In deciding a Rule 12(b)(6) motion, a court may look to the facts alleged in the complaint, and also to those “[d]ocuments that are attached to the complaint or incorporated in it by reference.” Roth v. Jennings, 489 F.3d 499, 509 (2d Cir. 2007). See Gillingham v. Geico Direct, 2008 WL 189671, at *2 (E.D.N.Y. Jan. 18, 2008) (quoting Hayden v. Cty. of Nassau, 180 F.3d 42, 54 (2d Cir. 1999) (stating that when considering a motion to dismiss for failure to state a claim under Rule 12(b)(6), a court may look to the complaint, its exhibits, and documents incorporated by reference)).
The Elements of a Bankruptcy Code Section 363(h) Claim
Bankruptcy Code Section 363(h) is a special tool in the Bankruptcy Code’s toolkit to assist trustees in carrying out their duties when an estate has an undivided interest in property
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that may be sold for the benefit of creditors. It may be invoked where, as here, a Chapter 7 debtor owns an interest in property that cannot easily be sold apart from the interests of others. The elements of a claim under Section 363(h) are set forth in the text of the statute. Section 363(h) provides, in relevant part, that:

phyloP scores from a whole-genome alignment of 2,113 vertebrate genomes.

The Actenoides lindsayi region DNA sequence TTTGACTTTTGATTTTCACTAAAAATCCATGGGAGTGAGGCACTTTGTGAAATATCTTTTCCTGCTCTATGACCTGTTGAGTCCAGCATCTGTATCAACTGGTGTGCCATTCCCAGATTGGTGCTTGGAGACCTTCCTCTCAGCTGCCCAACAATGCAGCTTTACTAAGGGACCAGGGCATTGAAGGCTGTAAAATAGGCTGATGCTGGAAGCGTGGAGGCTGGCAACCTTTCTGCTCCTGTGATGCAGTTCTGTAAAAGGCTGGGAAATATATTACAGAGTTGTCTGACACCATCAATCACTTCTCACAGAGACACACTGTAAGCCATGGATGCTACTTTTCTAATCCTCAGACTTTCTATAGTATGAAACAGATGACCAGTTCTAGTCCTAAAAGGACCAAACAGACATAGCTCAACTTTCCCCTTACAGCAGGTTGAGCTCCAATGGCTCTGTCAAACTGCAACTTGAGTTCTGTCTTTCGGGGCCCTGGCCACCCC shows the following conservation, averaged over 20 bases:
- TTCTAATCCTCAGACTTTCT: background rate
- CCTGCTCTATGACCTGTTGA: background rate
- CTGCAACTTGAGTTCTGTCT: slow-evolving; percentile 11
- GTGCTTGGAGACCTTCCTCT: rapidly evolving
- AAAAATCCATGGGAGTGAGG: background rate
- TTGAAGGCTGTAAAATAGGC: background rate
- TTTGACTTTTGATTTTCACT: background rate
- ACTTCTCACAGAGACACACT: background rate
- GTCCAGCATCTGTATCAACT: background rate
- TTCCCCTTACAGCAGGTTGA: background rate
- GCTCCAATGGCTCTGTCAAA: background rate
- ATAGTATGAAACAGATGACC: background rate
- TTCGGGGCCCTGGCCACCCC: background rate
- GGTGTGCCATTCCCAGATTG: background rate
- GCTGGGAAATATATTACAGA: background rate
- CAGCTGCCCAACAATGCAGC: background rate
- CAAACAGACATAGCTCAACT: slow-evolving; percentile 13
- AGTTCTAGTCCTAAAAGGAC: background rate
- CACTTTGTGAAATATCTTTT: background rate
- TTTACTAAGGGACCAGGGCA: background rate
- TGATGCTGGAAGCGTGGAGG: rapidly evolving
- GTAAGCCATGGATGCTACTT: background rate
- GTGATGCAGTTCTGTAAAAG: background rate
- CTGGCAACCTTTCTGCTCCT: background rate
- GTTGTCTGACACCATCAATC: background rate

[T]he trustee may sell both the estate’s interest, under subsection (b) or (c) of this section, and the interest of any co-owner in the property in which the debtor had, at the time of the commencement of the case, an undivided interest as a tenant in common, joint tenant, or tenant by the entirety, only if —
(1) partition in kind of such property among the estate and such co-owners is impracticable;
(2) sale of the estate’s undivided interest in such property would realize significantly less for the estate than sale of such property free of the
interests of such co-owners;
(3) the benefit to the estate of a sale of such property free of the interests of co-owners outweigh the detriment, if any, to such co-owners; and
(4) such property is not used in the production, transmission, or distribution, for sale, of electric energy or of natural or synthetic gas for heat, light, or
power.
11 U.S.C. § 363(h).
The starting point for application of Section 363(h) is the role of the Chapter 7 trustee. As one bankruptcy court has observed, “[a] chapter 7 trustee is a fiduciary of the estate whose principal duty is to administer estate property so as to maximize distribution to unsecured creditors, whether priority or general unsecured.” In re All Island Truck Leasing Corp., 546 B.R. 522, 532 (Bankr. E.D.N.Y. 2016) (collecting cases). And under the Bankruptcy Code, the trustee’s duties include, among others, to “collect and reduce to money the property of the estate.” 11 U.S.C. § 704(1).
And the threshold requirement for a Section 363(h) claim is that, as of the commencement of the case, the debtor had an undivided interest in property as a tenant in
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common, joint tenant, or tenant by the entirety. In addition, that interest must be property of the estate – so, for example, if the debtor claims an exemption in the property, then “the estate no longer has an interest that it may sell.” 3 Collier on Bankruptcy ¶ 363.08[3] at 363-70 (Alan N. Resnick & Henry J. Sommer eds., 16th ed.).